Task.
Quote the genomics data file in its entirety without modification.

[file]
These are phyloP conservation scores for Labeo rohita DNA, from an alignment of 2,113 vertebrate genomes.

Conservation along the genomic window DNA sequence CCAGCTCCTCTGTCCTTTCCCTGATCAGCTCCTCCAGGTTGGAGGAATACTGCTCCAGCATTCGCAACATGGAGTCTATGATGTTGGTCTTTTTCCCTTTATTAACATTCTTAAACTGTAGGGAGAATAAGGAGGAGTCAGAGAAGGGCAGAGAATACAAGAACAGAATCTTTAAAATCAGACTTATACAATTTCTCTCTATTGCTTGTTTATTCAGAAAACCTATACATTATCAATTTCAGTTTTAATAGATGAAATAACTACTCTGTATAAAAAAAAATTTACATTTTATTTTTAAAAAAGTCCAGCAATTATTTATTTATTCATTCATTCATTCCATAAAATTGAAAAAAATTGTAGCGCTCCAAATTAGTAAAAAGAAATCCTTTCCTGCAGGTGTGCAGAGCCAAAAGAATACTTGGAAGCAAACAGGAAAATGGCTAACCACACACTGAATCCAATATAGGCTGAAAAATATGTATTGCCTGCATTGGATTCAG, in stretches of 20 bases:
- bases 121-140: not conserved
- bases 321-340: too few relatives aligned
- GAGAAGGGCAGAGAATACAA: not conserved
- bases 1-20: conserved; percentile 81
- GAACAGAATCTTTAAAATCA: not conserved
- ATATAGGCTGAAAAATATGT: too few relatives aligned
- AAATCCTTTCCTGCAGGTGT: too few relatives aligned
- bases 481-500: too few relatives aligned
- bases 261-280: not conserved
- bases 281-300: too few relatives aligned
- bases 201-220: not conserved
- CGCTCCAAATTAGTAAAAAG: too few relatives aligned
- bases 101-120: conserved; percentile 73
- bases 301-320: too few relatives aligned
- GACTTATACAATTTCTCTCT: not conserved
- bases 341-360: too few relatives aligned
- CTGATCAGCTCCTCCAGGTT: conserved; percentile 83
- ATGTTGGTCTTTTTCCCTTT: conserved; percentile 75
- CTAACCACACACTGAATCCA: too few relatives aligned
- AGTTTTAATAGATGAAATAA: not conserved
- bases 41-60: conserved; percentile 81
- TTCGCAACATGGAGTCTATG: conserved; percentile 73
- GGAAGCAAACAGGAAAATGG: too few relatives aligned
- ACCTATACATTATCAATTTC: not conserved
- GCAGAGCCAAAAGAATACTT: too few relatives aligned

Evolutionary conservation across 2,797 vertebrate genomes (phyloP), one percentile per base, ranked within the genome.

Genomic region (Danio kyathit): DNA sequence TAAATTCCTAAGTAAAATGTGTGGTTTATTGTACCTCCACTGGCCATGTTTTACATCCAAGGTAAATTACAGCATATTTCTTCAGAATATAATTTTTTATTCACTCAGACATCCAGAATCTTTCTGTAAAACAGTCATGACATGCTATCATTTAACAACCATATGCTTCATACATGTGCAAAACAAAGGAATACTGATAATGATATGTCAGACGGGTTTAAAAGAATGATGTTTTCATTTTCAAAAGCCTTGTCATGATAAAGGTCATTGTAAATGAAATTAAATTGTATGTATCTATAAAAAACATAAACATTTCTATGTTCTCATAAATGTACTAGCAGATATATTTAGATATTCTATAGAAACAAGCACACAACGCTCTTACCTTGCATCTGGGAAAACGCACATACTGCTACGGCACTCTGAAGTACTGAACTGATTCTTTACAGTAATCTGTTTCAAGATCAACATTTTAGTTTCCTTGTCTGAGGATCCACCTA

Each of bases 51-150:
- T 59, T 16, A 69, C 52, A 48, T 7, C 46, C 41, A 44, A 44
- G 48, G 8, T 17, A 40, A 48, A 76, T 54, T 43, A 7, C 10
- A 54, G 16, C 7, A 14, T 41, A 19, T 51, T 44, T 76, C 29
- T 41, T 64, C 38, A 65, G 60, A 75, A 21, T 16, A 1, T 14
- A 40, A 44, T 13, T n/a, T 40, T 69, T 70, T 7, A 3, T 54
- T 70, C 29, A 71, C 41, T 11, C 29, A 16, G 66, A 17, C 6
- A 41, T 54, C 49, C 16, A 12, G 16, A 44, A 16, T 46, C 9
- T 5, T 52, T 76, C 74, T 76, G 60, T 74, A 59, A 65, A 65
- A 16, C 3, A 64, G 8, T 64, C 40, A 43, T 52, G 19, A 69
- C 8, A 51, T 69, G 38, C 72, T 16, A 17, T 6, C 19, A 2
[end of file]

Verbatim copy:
These are phyloP conservation scores for Labeo rohita DNA, from an alignment of 2,113 vertebrate genomes.

Conservation along the genomic window DNA sequence CCAGCTCCTCTGTCCTTTCCCTGATCAGCTCCTCCAGGTTGGAGGAATACTGCTCCAGCATTCGCAACATGGAGTCTATGATGTTGGTCTTTTTCCCTTTATTAACATTCTTAAACTGTAGGGAGAATAAGGAGGAGTCAGAGAAGGGCAGAGAATACAAGAACAGAATCTTTAAAATCAGACTTATACAATTTCTCTCTATTGCTTGTTTATTCAGAAAACCTATACATTATCAATTTCAGTTTTAATAGATGAAATAACTACTCTGTATAAAAAAAAATTTACATTTTATTTTTAAAAAAGTCCAGCAATTATTTATTTATTCATTCATTCATTCCATAAAATTGAAAAAAATTGTAGCGCTCCAAATTAGTAAAAAGAAATCCTTTCCTGCAGGTGTGCAGAGCCAAAAGAATACTTGGAAGCAAACAGGAAAATGGCTAACCACACACTGAATCCAATATAGGCTGAAAAATATGTATTGCCTGCATTGGATTCAG, in stretches of 20 bases:
- bases 121-140: not conserved
- bases 321-340: too few relatives aligned
- GAGAAGGGCAGAGAATACAA: not conserved
- bases 1-20: conserved; percentile 81
- GAACAGAATCTTTAAAATCA: not conserved
- ATATAGGCTGAAAAATATGT: too few relatives aligned
- AAATCCTTTCCTGCAGGTGT: too few relatives aligned
- bases 481-500: too few relatives aligned
- bases 261-280: not conserved
- bases 281-300: too few relatives aligned
- bases 201-220: not conserved
- CGCTCCAAATTAGTAAAAAG: too few relatives aligned
- bases 101-120: conserved; percentile 73
- bases 301-320: too few relatives aligned
- GACTTATACAATTTCTCTCT: not conserved
- bases 341-360: too few relatives aligned
- CTGATCAGCTCCTCCAGGTT: conserved; percentile 83
- ATGTTGGTCTTTTTCCCTTT: conserved; percentile 75
- CTAACCACACACTGAATCCA: too few relatives aligned
- AGTTTTAATAGATGAAATAA: not conserved
- bases 41-60: conserved; percentile 81
- TTCGCAACATGGAGTCTATG: conserved; percentile 73
- GGAAGCAAACAGGAAAATGG: too few relatives aligned
- ACCTATACATTATCAATTTC: not conserved
- GCAGAGCCAAAAGAATACTT: too few relatives aligned

Evolutionary conservation across 2,797 vertebrate genomes (phyloP), one percentile per base, ranked within the genome.

Genomic region (Danio kyathit): DNA sequence TAAATTCCTAAGTAAAATGTGTGGTTTATTGTACCTCCACTGGCCATGTTTTACATCCAAGGTAAATTACAGCATATTTCTTCAGAATATAATTTTTTATTCACTCAGACATCCAGAATCTTTCTGTAAAACAGTCATGACATGCTATCATTTAACAACCATATGCTTCATACATGTGCAAAACAAAGGAATACTGATAATGATATGTCAGACGGGTTTAAAAGAATGATGTTTTCATTTTCAAAAGCCTTGTCATGATAAAGGTCATTGTAAATGAAATTAAATTGTATGTATCTATAAAAAACATAAACATTTCTATGTTCTCATAAATGTACTAGCAGATATATTTAGATATTCTATAGAAACAAGCACACAACGCTCTTACCTTGCATCTGGGAAAACGCACATACTGCTACGGCACTCTGAAGTACTGAACTGATTCTTTACAGTAATCTGTTTCAAGATCAACATTTTAGTTTCCTTGTCTGAGGATCCACCTA

Each of bases 51-150:
- T 59, T 16, A 69, C 52, A 48, T 7, C 46, C 41, A 44, A 44
- G 48, G 8, T 17, A 40, A 48, A 76, T 54, T 43, A 7, C 10
- A 54, G 16, C 7, A 14, T 41, A 19, T 51, T 44, T 76, C 29
- T 41, T 64, C 38, A 65, G 60, A 75, A 21, T 16, A 1, T 14
- A 40, A 44, T 13, T n/a, T 40, T 69, T 70, T 7, A 3, T 54
- T 70, C 29, A 71, C 41, T 11, C 29, A 16, G 66, A 17, C 6
- A 41, T 54, C 49, C 16, A 12, G 16, A 44, A 16, T 46, C 9
- T 5, T 52, T 76, C 74, T 76, G 60, T 74, A 59, A 65, A 65
- A 16, C 3, A 64, G 8, T 64, C 40, A 43, T 52, G 19, A 69
- C 8, A 51, T 69, G 38, C 72, T 16, A 17, T 6, C 19, A 2